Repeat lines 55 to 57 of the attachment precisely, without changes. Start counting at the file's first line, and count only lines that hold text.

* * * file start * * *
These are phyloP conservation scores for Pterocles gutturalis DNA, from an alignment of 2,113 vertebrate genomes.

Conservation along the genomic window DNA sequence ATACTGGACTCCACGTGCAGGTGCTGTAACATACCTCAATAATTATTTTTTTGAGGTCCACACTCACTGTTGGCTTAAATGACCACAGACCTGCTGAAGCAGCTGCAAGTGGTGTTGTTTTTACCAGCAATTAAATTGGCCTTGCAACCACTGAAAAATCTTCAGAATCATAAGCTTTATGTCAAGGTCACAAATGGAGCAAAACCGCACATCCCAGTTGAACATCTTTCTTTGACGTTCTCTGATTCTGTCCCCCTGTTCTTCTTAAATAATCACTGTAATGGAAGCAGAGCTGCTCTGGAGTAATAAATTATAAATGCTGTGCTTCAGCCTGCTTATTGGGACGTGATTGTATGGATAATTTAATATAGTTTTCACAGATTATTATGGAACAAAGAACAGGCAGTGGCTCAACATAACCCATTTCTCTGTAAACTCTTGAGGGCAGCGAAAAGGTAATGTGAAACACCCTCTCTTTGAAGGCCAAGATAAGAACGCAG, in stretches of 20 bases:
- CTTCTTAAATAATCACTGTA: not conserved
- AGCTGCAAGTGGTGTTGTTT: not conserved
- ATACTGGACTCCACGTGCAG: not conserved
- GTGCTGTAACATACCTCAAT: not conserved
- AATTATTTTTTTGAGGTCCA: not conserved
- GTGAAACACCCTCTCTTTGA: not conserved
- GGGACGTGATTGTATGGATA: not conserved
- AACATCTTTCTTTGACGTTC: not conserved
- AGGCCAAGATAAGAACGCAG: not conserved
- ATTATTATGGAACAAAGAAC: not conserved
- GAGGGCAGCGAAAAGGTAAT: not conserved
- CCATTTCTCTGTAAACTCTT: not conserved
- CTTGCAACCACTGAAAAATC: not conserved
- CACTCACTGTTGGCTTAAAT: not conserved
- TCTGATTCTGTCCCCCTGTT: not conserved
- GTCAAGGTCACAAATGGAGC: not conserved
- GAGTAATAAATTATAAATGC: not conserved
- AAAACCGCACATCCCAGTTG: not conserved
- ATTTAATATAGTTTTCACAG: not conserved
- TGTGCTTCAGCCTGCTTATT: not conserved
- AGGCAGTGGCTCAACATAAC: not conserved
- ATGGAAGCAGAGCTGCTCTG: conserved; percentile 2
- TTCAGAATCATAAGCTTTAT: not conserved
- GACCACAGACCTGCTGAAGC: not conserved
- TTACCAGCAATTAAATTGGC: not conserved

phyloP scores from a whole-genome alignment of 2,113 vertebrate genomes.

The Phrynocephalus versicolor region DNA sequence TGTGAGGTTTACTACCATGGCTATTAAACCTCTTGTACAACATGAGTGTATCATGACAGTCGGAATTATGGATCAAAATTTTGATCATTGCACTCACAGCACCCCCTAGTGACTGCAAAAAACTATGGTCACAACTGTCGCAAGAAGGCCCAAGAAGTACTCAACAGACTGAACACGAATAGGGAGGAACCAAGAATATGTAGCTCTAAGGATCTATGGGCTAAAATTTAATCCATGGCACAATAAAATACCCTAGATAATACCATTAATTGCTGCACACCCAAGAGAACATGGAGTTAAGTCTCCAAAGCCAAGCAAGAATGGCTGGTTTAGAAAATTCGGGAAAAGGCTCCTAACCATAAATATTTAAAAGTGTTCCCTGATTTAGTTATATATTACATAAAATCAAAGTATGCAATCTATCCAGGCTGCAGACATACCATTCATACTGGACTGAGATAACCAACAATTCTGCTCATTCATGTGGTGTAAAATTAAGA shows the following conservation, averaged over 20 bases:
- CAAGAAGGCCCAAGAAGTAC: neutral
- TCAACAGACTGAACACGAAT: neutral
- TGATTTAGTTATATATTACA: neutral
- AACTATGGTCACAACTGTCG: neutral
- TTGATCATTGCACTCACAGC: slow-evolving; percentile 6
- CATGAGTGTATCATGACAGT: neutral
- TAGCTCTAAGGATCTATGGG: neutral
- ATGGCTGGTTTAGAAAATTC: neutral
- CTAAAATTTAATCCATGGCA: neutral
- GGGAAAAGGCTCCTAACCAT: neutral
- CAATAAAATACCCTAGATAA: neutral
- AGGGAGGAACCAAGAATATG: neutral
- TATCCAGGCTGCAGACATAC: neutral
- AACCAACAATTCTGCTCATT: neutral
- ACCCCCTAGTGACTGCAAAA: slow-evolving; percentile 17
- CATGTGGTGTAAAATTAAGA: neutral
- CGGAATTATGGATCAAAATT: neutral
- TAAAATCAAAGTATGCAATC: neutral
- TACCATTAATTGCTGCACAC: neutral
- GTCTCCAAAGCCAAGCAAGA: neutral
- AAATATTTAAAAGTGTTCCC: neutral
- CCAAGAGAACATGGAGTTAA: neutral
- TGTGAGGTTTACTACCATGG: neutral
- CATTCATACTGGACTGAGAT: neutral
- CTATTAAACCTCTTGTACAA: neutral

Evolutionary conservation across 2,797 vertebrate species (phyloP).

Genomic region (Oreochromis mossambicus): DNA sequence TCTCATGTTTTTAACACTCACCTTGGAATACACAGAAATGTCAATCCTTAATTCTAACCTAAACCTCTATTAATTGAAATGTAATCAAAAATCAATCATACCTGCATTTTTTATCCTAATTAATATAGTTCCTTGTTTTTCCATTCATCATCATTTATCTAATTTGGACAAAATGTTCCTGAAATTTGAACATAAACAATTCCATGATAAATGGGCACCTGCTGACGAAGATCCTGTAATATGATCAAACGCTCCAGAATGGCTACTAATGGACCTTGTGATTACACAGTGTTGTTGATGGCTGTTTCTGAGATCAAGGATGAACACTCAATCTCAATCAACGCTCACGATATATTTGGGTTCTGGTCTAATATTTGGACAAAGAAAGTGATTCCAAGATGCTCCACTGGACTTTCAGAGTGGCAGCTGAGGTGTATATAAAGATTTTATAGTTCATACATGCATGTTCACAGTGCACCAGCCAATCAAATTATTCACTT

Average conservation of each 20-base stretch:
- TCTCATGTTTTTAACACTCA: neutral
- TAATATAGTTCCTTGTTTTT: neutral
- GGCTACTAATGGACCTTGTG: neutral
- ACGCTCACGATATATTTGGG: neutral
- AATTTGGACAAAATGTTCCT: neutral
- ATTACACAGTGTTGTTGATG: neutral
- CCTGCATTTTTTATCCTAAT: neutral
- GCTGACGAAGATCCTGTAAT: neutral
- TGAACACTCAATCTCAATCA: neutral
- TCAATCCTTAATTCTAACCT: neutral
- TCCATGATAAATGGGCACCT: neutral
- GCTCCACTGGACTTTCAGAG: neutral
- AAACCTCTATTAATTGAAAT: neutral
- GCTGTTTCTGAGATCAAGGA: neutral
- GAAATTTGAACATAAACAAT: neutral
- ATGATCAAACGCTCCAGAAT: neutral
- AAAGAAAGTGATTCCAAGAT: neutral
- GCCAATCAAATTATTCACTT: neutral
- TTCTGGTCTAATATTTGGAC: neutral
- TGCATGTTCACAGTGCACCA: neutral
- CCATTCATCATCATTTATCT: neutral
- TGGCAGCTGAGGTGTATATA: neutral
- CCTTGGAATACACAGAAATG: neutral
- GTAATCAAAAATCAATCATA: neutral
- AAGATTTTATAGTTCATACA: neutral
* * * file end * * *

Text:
Evolutionary conservation across 2,797 vertebrate species (phyloP).

Genomic region (Oreochromis mossambicus): DNA sequence TCTCATGTTTTTAACACTCACCTTGGAATACACAGAAATGTCAATCCTTAATTCTAACCTAAACCTCTATTAATTGAAATGTAATCAAAAATCAATCATACCTGCATTTTTTATCCTAATTAATATAGTTCCTTGTTTTTCCATTCATCATCATTTATCTAATTTGGACAAAATGTTCCTGAAATTTGAACATAAACAATTCCATGATAAATGGGCACCTGCTGACGAAGATCCTGTAATATGATCAAACGCTCCAGAATGGCTACTAATGGACCTTGTGATTACACAGTGTTGTTGATGGCTGTTTCTGAGATCAAGGATGAACACTCAATCTCAATCAACGCTCACGATATATTTGGGTTCTGGTCTAATATTTGGACAAAGAAAGTGATTCCAAGATGCTCCACTGGACTTTCAGAGTGGCAGCTGAGGTGTATATAAAGATTTTATAGTTCATACATGCATGTTCACAGTGCACCAGCCAATCAAATTATTCACTT

Average conservation of each 20-base stretch: